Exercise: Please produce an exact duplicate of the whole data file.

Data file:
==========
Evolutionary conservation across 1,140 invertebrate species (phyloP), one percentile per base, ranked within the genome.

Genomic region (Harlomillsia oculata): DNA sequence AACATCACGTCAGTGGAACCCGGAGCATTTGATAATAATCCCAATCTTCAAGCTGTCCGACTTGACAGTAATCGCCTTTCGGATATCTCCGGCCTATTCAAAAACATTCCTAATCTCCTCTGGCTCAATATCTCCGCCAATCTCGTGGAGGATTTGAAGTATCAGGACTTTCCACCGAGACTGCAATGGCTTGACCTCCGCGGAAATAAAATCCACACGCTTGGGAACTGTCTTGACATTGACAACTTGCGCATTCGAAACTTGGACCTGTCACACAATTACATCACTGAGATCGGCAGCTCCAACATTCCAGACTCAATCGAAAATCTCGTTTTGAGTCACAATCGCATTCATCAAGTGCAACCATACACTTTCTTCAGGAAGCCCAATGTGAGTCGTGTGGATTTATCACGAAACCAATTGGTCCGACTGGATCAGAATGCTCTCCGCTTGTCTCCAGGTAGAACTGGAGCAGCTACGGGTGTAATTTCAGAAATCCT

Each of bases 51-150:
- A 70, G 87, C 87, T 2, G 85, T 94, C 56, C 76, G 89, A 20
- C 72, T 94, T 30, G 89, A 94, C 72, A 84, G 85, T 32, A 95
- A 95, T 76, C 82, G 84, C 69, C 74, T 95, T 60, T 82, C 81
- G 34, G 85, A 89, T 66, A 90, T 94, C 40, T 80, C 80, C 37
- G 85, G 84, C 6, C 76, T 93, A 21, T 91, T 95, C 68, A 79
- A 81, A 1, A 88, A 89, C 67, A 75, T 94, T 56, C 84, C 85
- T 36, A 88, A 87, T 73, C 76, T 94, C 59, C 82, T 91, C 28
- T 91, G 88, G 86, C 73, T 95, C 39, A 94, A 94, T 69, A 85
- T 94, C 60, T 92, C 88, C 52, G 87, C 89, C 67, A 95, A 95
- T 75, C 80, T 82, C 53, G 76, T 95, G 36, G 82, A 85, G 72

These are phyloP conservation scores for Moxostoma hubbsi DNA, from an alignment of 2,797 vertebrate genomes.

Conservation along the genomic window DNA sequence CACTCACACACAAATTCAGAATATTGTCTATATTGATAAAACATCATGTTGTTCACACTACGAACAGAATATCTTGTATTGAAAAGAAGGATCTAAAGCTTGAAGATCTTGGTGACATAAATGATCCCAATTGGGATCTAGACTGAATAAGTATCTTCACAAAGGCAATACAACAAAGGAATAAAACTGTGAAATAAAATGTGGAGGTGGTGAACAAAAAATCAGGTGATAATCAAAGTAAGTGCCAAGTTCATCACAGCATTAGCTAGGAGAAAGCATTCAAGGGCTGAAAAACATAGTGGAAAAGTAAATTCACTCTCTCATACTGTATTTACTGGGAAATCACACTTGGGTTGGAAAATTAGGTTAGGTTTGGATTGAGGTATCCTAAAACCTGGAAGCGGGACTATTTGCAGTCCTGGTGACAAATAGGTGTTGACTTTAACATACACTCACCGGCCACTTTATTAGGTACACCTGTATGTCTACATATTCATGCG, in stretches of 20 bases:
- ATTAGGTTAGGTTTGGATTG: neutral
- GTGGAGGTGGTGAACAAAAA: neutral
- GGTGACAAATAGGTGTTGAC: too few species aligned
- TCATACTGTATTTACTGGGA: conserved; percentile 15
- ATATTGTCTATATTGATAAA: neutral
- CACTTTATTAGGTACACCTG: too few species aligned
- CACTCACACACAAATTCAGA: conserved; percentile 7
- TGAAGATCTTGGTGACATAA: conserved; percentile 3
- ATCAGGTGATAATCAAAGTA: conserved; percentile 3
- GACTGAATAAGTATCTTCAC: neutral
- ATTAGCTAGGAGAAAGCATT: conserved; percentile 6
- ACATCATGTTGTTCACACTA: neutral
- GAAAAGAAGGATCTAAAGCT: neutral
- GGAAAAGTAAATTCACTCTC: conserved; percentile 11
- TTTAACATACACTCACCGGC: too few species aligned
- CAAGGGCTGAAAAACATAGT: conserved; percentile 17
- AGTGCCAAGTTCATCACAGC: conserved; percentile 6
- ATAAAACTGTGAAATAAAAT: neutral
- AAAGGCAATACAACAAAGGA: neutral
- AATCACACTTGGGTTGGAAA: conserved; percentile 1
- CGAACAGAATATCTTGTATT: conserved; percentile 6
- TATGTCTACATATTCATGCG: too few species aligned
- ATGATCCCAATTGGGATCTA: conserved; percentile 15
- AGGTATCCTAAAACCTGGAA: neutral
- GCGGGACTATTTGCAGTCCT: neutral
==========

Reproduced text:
Evolutionary conservation across 1,140 invertebrate species (phyloP), one percentile per base, ranked within the genome.

Genomic region (Harlomillsia oculata): DNA sequence AACATCACGTCAGTGGAACCCGGAGCATTTGATAATAATCCCAATCTTCAAGCTGTCCGACTTGACAGTAATCGCCTTTCGGATATCTCCGGCCTATTCAAAAACATTCCTAATCTCCTCTGGCTCAATATCTCCGCCAATCTCGTGGAGGATTTGAAGTATCAGGACTTTCCACCGAGACTGCAATGGCTTGACCTCCGCGGAAATAAAATCCACACGCTTGGGAACTGTCTTGACATTGACAACTTGCGCATTCGAAACTTGGACCTGTCACACAATTACATCACTGAGATCGGCAGCTCCAACATTCCAGACTCAATCGAAAATCTCGTTTTGAGTCACAATCGCATTCATCAAGTGCAACCATACACTTTCTTCAGGAAGCCCAATGTGAGTCGTGTGGATTTATCACGAAACCAATTGGTCCGACTGGATCAGAATGCTCTCCGCTTGTCTCCAGGTAGAACTGGAGCAGCTACGGGTGTAATTTCAGAAATCCT

Each of bases 51-150:
- A 70, G 87, C 87, T 2, G 85, T 94, C 56, C 76, G 89, A 20
- C 72, T 94, T 30, G 89, A 94, C 72, A 84, G 85, T 32, A 95
- A 95, T 76, C 82, G 84, C 69, C 74, T 95, T 60, T 82, C 81
- G 34, G 85, A 89, T 66, A 90, T 94, C 40, T 80, C 80, C 37
- G 85, G 84, C 6, C 76, T 93, A 21, T 91, T 95, C 68, A 79
- A 81, A 1, A 88, A 89, C 67, A 75, T 94, T 56, C 84, C 85
- T 36, A 88, A 87, T 73, C 76, T 94, C 59, C 82, T 91, C 28
- T 91, G 88, G 86, C 73, T 95, C 39, A 94, A 94, T 69, A 85
- T 94, C 60, T 92, C 88, C 52, G 87, C 89, C 67, A 95, A 95
- T 75, C 80, T 82, C 53, G 76, T 95, G 36, G 82, A 85, G 72

These are phyloP conservation scores for Moxostoma hubbsi DNA, from an alignment of 2,797 vertebrate genomes.

Conservation along the genomic window DNA sequence CACTCACACACAAATTCAGAATATTGTCTATATTGATAAAACATCATGTTGTTCACACTACGAACAGAATATCTTGTATTGAAAAGAAGGATCTAAAGCTTGAAGATCTTGGTGACATAAATGATCCCAATTGGGATCTAGACTGAATAAGTATCTTCACAAAGGCAATACAACAAAGGAATAAAACTGTGAAATAAAATGTGGAGGTGGTGAACAAAAAATCAGGTGATAATCAAAGTAAGTGCCAAGTTCATCACAGCATTAGCTAGGAGAAAGCATTCAAGGGCTGAAAAACATAGTGGAAAAGTAAATTCACTCTCTCATACTGTATTTACTGGGAAATCACACTTGGGTTGGAAAATTAGGTTAGGTTTGGATTGAGGTATCCTAAAACCTGGAAGCGGGACTATTTGCAGTCCTGGTGACAAATAGGTGTTGACTTTAACATACACTCACCGGCCACTTTATTAGGTACACCTGTATGTCTACATATTCATGCG, in stretches of 20 bases:
- ATTAGGTTAGGTTTGGATTG: neutral
- GTGGAGGTGGTGAACAAAAA: neutral
- GGTGACAAATAGGTGTTGAC: too few species aligned
- TCATACTGTATTTACTGGGA: conserved; percentile 15
- ATATTGTCTATATTGATAAA: neutral
- CACTTTATTAGGTACACCTG: too few species aligned
- CACTCACACACAAATTCAGA: conserved; percentile 7
- TGAAGATCTTGGTGACATAA: conserved; percentile 3
- ATCAGGTGATAATCAAAGTA: conserved; percentile 3
- GACTGAATAAGTATCTTCAC: neutral
- ATTAGCTAGGAGAAAGCATT: conserved; percentile 6
- ACATCATGTTGTTCACACTA: neutral
- GAAAAGAAGGATCTAAAGCT: neutral
- GGAAAAGTAAATTCACTCTC: conserved; percentile 11
- TTTAACATACACTCACCGGC: too few species aligned
- CAAGGGCTGAAAAACATAGT: conserved; percentile 17
- AGTGCCAAGTTCATCACAGC: conserved; percentile 6
- ATAAAACTGTGAAATAAAAT: neutral
- AAAGGCAATACAACAAAGGA: neutral
- AATCACACTTGGGTTGGAAA: conserved; percentile 1
- CGAACAGAATATCTTGTATT: conserved; percentile 6
- TATGTCTACATATTCATGCG: too few species aligned
- ATGATCCCAATTGGGATCTA: conserved; percentile 15
- AGGTATCCTAAAACCTGGAA: neutral
- GCGGGACTATTTGCAGTCCT: neutral